Bhagavad Gita - Chapter XVIII Print E-mail

The eighteenth chapter is Krsna’s final message. It begins with Arjuna asking for precise definitions of the two most important concepts in Vedanta – sannyasa renunciation and tyaga resignation. Krsna quotes the wise sages of the past. He clarifies that sannyasa is giving up of desire-driven actions while tyaga is giving up the fruits of action. Contrary to popular perception neither sannyasa nor tyaga implies giving up action. Action continues, giving up the two things that come in the way of excellence in action – desire from the past and anxiety for the fruit which belongs to the future. Desire is necessary to initiate action. Without desire no action will be undertaken. Similarly there is always a fruit in mind before acting. However, while executing action 100% of the mind must be focussed on the action. If at this time the mind meanders into the dead past or unborn future it is not concentrating on the present action. Action becomes faulty and ineffective, leading to failure.

 

Krsna goes on to say that some sages say that all action should be renounced as flawed. While others maintain that acts of sacrifice, charity and penance must never be abandoned. The vast majority of people are laden with desire. They need to perform acts of sacrifice, charity and penance to purify themselves. For them action free from attachment and fruit is the pathway to spiritual evolution. The rare one who is on the verge of Realisation and is totally absorbed in meditation needs to let go of the last thought, the mantra, which is now an impediment. It prevents him from taking off into the exalted state of Enlightenment. He needs to give up all action, vasanas, the last one being the desire for Realisation.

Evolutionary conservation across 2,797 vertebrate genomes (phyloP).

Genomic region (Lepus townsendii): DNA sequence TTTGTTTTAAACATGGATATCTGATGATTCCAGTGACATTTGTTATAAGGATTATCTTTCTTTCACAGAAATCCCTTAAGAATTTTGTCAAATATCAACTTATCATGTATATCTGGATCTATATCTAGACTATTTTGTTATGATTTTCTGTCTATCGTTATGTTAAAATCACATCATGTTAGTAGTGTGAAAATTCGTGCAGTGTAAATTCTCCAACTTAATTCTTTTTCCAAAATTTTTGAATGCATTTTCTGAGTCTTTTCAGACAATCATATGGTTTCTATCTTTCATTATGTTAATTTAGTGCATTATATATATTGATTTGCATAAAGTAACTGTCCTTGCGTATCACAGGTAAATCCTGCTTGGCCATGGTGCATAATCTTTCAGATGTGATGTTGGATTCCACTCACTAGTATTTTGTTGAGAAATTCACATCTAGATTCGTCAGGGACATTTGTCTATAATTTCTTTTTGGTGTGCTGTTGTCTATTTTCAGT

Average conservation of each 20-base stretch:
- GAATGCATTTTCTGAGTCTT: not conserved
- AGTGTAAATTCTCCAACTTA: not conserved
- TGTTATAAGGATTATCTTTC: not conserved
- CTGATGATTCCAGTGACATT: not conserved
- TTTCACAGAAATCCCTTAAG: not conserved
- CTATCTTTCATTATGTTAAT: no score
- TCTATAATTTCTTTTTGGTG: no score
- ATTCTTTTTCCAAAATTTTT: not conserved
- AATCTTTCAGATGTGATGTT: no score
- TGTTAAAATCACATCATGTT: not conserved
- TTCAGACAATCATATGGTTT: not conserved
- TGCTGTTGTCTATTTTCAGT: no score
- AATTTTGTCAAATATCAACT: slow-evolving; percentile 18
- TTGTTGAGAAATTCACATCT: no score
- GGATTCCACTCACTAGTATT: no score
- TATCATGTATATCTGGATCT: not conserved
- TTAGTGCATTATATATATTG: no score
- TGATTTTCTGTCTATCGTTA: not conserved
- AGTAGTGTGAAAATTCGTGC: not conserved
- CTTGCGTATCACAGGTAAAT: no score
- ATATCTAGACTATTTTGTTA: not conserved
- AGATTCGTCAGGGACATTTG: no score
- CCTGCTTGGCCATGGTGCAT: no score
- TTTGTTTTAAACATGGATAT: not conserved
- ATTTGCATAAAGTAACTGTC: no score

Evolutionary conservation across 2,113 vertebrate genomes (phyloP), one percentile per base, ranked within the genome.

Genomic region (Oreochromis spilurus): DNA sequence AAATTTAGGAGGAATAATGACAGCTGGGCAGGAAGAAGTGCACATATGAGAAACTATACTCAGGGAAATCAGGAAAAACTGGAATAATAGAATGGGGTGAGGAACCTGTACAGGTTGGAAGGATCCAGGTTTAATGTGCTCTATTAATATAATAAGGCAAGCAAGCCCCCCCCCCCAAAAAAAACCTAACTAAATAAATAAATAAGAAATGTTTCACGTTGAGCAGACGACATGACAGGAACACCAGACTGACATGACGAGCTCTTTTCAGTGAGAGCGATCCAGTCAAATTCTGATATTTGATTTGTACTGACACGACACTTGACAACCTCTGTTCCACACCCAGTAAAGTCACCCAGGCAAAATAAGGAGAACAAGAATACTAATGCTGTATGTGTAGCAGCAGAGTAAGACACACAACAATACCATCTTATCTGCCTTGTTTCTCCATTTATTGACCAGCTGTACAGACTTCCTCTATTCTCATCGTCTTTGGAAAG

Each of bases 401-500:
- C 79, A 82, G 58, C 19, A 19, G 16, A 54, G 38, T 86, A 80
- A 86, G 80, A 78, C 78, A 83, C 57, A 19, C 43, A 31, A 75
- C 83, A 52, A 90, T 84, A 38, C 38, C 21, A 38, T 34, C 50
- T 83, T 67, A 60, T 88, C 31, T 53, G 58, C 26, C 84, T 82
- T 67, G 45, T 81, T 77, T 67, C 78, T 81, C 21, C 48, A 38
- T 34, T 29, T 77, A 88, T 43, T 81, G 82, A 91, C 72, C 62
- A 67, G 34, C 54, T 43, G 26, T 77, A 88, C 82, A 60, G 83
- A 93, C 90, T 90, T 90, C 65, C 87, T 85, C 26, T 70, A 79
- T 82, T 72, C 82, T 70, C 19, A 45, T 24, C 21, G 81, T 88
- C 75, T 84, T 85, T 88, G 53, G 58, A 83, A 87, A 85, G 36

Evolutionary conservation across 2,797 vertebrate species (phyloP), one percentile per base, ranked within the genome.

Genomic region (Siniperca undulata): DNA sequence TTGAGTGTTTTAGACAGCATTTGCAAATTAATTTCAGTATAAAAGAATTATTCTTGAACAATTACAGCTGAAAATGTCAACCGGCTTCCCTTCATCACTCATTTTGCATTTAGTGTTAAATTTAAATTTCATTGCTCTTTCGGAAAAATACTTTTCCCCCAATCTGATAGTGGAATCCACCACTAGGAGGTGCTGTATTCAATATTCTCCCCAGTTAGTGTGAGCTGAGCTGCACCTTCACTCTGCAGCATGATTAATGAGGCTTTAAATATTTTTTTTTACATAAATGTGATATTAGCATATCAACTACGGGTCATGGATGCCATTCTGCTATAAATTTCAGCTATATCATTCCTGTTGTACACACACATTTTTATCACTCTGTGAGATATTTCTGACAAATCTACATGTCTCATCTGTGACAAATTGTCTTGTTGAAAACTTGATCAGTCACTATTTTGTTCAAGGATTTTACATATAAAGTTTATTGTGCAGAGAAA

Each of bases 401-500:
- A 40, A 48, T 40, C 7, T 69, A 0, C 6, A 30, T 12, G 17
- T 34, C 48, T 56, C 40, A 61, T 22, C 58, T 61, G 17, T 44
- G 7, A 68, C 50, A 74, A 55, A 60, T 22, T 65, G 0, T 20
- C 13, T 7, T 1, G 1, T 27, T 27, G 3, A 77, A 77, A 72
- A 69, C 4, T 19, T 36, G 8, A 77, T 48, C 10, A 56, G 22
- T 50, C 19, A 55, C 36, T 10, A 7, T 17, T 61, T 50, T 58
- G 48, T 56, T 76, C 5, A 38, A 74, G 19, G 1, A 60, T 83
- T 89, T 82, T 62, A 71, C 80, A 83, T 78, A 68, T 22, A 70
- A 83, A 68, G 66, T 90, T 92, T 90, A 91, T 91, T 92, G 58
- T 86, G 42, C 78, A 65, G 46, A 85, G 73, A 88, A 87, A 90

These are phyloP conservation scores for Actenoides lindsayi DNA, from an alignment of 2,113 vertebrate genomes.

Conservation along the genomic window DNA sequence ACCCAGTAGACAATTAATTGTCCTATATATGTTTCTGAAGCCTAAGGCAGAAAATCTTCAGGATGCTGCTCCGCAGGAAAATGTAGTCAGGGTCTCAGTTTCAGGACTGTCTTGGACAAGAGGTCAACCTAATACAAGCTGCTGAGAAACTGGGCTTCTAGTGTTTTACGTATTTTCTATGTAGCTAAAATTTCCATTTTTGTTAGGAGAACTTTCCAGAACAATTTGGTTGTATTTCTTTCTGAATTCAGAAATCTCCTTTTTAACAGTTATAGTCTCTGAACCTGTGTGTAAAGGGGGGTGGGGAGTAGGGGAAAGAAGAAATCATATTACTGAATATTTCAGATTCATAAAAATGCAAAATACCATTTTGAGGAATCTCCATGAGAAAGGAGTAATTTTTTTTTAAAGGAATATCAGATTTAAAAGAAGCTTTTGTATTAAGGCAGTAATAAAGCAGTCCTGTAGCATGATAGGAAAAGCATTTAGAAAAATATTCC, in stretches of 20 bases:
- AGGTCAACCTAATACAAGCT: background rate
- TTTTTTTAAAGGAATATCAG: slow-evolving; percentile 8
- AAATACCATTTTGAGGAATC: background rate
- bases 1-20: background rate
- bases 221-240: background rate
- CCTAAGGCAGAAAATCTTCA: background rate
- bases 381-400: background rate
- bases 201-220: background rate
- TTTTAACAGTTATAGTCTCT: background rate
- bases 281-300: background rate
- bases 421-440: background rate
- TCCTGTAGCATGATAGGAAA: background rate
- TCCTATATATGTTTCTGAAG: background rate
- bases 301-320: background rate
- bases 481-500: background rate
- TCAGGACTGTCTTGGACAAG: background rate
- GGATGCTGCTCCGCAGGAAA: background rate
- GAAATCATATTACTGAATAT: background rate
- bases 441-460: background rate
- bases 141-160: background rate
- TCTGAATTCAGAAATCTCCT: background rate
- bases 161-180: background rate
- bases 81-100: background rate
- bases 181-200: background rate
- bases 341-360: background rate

Tyaga is of three kinds – sattvika, rajasika and tamasika. Abandoning obligatory action out of delusion is tamasika. It is not tyaga at all. False or rajasika tyaga is giving up action that is troublesome, fearing physical discomfort. True or sattvika tyaga is performance of obligatory action because it ought to be done, giving up attachment and fruit.

 

The chapter then analyses the five distinct aspects of action – the body, the actor, the various instruments – mind, intellect, ego, sense organs and external instruments – their respective functions and the Divine, the fifth. The Divine Self remains inactive but enlivens all the other entities and enables them to function. If you identify with Atman and not the individuality, action takes on a Divine dimension. Work becomes worship. Such action does not bind you, not even the act of killing.